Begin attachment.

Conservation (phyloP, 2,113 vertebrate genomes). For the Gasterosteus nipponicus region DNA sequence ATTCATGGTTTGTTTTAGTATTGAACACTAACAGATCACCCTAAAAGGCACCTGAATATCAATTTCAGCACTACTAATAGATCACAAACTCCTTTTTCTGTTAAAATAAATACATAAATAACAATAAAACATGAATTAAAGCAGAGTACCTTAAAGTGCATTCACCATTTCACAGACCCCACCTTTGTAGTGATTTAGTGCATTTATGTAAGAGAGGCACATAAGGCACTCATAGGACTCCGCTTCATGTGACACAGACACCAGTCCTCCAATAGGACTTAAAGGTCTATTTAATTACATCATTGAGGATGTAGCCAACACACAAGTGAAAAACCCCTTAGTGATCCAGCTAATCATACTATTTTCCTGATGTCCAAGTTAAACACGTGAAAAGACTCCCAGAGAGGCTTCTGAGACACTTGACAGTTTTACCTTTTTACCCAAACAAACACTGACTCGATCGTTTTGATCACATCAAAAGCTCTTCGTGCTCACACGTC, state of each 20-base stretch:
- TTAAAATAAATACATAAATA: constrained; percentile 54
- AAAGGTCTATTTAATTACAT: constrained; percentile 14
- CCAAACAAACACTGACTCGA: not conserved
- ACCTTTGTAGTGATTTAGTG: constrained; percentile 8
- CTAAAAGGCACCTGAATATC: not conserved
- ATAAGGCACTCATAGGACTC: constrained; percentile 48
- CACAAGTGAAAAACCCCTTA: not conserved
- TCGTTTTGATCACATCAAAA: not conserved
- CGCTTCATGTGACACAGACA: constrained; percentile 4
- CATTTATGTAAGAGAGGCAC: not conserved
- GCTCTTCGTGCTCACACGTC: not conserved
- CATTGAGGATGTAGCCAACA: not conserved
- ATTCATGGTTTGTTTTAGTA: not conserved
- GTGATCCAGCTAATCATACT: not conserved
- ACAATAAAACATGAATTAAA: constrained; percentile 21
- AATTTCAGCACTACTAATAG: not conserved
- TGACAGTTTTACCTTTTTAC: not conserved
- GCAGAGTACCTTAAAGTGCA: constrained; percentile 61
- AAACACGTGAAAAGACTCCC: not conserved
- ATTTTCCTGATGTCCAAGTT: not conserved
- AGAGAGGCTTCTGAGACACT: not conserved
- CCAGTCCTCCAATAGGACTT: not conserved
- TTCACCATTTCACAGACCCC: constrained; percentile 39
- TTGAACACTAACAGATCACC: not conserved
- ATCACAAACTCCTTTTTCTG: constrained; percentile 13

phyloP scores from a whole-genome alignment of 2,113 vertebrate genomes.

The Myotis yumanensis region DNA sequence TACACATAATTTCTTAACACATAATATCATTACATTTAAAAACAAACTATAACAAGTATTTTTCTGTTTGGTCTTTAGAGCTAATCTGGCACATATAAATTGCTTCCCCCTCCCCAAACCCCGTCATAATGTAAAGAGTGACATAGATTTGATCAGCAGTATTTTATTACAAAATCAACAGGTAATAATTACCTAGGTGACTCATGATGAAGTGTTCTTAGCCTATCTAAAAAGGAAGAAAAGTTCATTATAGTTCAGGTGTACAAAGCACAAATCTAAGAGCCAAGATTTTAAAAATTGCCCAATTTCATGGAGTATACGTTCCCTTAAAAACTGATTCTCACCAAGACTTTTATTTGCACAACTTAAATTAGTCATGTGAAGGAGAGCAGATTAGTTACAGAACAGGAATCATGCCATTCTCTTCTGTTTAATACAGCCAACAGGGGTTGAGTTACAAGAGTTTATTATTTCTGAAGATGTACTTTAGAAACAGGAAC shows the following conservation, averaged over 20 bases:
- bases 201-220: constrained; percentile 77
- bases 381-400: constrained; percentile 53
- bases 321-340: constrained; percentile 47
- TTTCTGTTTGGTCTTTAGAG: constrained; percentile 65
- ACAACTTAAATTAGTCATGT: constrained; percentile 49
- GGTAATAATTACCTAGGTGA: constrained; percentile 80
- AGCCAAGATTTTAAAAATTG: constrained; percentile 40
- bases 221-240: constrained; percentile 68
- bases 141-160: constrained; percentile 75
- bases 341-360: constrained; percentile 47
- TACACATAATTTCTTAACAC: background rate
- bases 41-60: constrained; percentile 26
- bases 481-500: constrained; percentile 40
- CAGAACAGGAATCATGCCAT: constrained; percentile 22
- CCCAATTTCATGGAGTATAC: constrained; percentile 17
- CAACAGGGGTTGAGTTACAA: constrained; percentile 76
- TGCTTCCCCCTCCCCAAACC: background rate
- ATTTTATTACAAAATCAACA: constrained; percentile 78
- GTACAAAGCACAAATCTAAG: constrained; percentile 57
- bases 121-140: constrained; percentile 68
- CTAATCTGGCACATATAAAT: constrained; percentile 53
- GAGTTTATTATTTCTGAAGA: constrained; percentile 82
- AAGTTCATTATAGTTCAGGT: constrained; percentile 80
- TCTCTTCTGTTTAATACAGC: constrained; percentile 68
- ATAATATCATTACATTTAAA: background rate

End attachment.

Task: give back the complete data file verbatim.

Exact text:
Conservation (phyloP, 2,113 vertebrate genomes). For the Gasterosteus nipponicus region DNA sequence ATTCATGGTTTGTTTTAGTATTGAACACTAACAGATCACCCTAAAAGGCACCTGAATATCAATTTCAGCACTACTAATAGATCACAAACTCCTTTTTCTGTTAAAATAAATACATAAATAACAATAAAACATGAATTAAAGCAGAGTACCTTAAAGTGCATTCACCATTTCACAGACCCCACCTTTGTAGTGATTTAGTGCATTTATGTAAGAGAGGCACATAAGGCACTCATAGGACTCCGCTTCATGTGACACAGACACCAGTCCTCCAATAGGACTTAAAGGTCTATTTAATTACATCATTGAGGATGTAGCCAACACACAAGTGAAAAACCCCTTAGTGATCCAGCTAATCATACTATTTTCCTGATGTCCAAGTTAAACACGTGAAAAGACTCCCAGAGAGGCTTCTGAGACACTTGACAGTTTTACCTTTTTACCCAAACAAACACTGACTCGATCGTTTTGATCACATCAAAAGCTCTTCGTGCTCACACGTC, state of each 20-base stretch:
- TTAAAATAAATACATAAATA: constrained; percentile 54
- AAAGGTCTATTTAATTACAT: constrained; percentile 14
- CCAAACAAACACTGACTCGA: not conserved
- ACCTTTGTAGTGATTTAGTG: constrained; percentile 8
- CTAAAAGGCACCTGAATATC: not conserved
- ATAAGGCACTCATAGGACTC: constrained; percentile 48
- CACAAGTGAAAAACCCCTTA: not conserved
- TCGTTTTGATCACATCAAAA: not conserved
- CGCTTCATGTGACACAGACA: constrained; percentile 4
- CATTTATGTAAGAGAGGCAC: not conserved
- GCTCTTCGTGCTCACACGTC: not conserved
- CATTGAGGATGTAGCCAACA: not conserved
- ATTCATGGTTTGTTTTAGTA: not conserved
- GTGATCCAGCTAATCATACT: not conserved
- ACAATAAAACATGAATTAAA: constrained; percentile 21
- AATTTCAGCACTACTAATAG: not conserved
- TGACAGTTTTACCTTTTTAC: not conserved
- GCAGAGTACCTTAAAGTGCA: constrained; percentile 61
- AAACACGTGAAAAGACTCCC: not conserved
- ATTTTCCTGATGTCCAAGTT: not conserved
- AGAGAGGCTTCTGAGACACT: not conserved
- CCAGTCCTCCAATAGGACTT: not conserved
- TTCACCATTTCACAGACCCC: constrained; percentile 39
- TTGAACACTAACAGATCACC: not conserved
- ATCACAAACTCCTTTTTCTG: constrained; percentile 13

phyloP scores from a whole-genome alignment of 2,113 vertebrate genomes.

The Myotis yumanensis region DNA sequence TACACATAATTTCTTAACACATAATATCATTACATTTAAAAACAAACTATAACAAGTATTTTTCTGTTTGGTCTTTAGAGCTAATCTGGCACATATAAATTGCTTCCCCCTCCCCAAACCCCGTCATAATGTAAAGAGTGACATAGATTTGATCAGCAGTATTTTATTACAAAATCAACAGGTAATAATTACCTAGGTGACTCATGATGAAGTGTTCTTAGCCTATCTAAAAAGGAAGAAAAGTTCATTATAGTTCAGGTGTACAAAGCACAAATCTAAGAGCCAAGATTTTAAAAATTGCCCAATTTCATGGAGTATACGTTCCCTTAAAAACTGATTCTCACCAAGACTTTTATTTGCACAACTTAAATTAGTCATGTGAAGGAGAGCAGATTAGTTACAGAACAGGAATCATGCCATTCTCTTCTGTTTAATACAGCCAACAGGGGTTGAGTTACAAGAGTTTATTATTTCTGAAGATGTACTTTAGAAACAGGAAC shows the following conservation, averaged over 20 bases:
- bases 201-220: constrained; percentile 77
- bases 381-400: constrained; percentile 53
- bases 321-340: constrained; percentile 47
- TTTCTGTTTGGTCTTTAGAG: constrained; percentile 65
- ACAACTTAAATTAGTCATGT: constrained; percentile 49
- GGTAATAATTACCTAGGTGA: constrained; percentile 80
- AGCCAAGATTTTAAAAATTG: constrained; percentile 40
- bases 221-240: constrained; percentile 68
- bases 141-160: constrained; percentile 75
- bases 341-360: constrained; percentile 47
- TACACATAATTTCTTAACAC: background rate
- bases 41-60: constrained; percentile 26
- bases 481-500: constrained; percentile 40
- CAGAACAGGAATCATGCCAT: constrained; percentile 22
- CCCAATTTCATGGAGTATAC: constrained; percentile 17
- CAACAGGGGTTGAGTTACAA: constrained; percentile 76
- TGCTTCCCCCTCCCCAAACC: background rate
- ATTTTATTACAAAATCAACA: constrained; percentile 78
- GTACAAAGCACAAATCTAAG: constrained; percentile 57
- bases 121-140: constrained; percentile 68
- CTAATCTGGCACATATAAAT: constrained; percentile 53
- GAGTTTATTATTTCTGAAGA: constrained; percentile 82
- AAGTTCATTATAGTTCAGGT: constrained; percentile 80
- TCTCTTCTGTTTAATACAGC: constrained; percentile 68
- ATAATATCATTACATTTAAA: background rate